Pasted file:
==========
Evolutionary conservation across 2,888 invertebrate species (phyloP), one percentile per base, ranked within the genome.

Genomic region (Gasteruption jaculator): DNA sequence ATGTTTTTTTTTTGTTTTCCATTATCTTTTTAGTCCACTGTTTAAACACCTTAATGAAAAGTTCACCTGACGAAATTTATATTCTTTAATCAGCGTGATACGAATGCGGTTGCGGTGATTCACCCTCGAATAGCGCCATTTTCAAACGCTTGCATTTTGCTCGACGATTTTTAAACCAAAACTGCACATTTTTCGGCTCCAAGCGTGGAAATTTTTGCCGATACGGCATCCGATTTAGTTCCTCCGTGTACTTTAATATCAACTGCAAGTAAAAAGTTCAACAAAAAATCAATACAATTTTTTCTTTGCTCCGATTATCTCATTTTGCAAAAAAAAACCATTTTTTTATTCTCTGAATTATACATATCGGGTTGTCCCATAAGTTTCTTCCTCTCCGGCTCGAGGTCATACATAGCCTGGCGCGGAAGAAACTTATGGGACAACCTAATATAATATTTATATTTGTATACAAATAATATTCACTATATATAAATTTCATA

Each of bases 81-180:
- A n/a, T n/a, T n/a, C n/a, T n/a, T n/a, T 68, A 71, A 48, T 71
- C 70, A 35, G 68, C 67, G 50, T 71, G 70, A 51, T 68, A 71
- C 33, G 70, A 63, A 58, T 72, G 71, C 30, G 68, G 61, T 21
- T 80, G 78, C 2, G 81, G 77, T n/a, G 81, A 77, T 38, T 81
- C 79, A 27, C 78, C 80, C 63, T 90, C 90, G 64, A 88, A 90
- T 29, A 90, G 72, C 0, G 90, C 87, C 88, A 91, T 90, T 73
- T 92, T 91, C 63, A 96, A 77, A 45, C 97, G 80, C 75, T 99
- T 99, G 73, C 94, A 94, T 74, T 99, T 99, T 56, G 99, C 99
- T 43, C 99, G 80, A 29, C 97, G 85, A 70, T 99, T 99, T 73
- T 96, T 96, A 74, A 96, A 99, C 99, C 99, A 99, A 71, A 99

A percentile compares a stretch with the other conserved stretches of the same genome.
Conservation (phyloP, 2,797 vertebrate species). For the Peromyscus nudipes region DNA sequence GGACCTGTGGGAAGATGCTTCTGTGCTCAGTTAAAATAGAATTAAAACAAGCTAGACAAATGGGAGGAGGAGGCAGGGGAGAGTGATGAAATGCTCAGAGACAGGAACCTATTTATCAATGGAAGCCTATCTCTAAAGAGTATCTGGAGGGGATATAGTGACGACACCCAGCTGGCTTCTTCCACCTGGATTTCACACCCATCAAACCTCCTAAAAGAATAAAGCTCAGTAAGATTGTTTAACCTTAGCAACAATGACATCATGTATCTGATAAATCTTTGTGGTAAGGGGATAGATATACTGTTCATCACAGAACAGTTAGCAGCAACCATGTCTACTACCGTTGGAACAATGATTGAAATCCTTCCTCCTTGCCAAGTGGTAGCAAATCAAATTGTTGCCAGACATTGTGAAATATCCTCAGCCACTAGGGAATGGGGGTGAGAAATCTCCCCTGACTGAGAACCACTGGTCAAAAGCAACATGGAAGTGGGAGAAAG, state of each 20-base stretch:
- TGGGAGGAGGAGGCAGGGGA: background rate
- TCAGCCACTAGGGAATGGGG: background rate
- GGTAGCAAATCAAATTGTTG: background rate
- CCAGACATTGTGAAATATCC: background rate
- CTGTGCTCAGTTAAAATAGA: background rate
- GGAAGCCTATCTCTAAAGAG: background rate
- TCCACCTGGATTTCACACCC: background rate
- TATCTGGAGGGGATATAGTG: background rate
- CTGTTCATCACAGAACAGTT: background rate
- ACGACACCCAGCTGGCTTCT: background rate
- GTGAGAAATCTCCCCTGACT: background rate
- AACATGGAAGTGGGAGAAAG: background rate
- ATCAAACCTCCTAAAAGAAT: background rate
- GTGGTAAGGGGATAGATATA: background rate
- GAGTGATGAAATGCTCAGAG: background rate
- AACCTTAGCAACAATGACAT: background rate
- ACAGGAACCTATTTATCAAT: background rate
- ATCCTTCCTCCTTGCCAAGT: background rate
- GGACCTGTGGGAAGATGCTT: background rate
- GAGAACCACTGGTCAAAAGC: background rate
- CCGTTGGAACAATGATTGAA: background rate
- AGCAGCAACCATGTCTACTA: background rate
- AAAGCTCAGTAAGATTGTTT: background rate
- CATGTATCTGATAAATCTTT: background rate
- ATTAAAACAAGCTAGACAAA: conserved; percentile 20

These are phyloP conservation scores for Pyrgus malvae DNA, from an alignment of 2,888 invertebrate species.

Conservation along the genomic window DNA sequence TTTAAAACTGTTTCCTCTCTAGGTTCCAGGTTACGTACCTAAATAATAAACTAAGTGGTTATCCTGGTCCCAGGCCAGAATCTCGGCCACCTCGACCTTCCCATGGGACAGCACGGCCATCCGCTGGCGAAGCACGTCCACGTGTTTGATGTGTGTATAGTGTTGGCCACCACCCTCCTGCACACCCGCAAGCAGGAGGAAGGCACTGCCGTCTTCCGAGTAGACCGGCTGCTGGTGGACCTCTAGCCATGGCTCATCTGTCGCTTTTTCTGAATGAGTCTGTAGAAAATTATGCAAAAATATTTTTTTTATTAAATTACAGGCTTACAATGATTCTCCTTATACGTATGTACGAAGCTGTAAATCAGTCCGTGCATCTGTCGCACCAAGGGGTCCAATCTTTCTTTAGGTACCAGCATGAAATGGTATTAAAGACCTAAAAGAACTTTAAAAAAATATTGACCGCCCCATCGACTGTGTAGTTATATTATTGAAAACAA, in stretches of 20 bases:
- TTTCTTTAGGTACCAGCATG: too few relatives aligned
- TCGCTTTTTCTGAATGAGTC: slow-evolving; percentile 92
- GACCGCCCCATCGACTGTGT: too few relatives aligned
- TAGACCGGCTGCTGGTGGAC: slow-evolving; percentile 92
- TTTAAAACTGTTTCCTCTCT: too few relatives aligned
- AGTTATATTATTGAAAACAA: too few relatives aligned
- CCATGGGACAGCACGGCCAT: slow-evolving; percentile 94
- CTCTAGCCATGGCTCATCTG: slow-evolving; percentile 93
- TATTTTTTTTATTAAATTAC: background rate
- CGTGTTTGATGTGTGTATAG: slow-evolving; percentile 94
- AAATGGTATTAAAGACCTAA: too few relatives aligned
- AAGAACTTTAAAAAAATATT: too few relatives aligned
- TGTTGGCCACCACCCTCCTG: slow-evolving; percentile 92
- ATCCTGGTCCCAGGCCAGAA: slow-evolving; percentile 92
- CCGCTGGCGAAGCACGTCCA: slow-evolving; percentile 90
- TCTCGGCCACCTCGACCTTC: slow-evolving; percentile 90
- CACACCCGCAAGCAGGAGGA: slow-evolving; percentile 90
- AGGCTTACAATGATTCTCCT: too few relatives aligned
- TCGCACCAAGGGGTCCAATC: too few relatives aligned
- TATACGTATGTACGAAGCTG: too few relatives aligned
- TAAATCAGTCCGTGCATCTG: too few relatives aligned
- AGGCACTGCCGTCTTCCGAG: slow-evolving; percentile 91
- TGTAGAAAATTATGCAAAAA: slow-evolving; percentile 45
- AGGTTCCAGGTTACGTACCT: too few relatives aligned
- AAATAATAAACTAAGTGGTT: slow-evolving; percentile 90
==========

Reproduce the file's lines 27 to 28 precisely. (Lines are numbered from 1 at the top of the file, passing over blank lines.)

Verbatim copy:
- AACATGGAAGTGGGAGAAAG: background rate
- ATCAAACCTCCTAAAAGAAT: background rate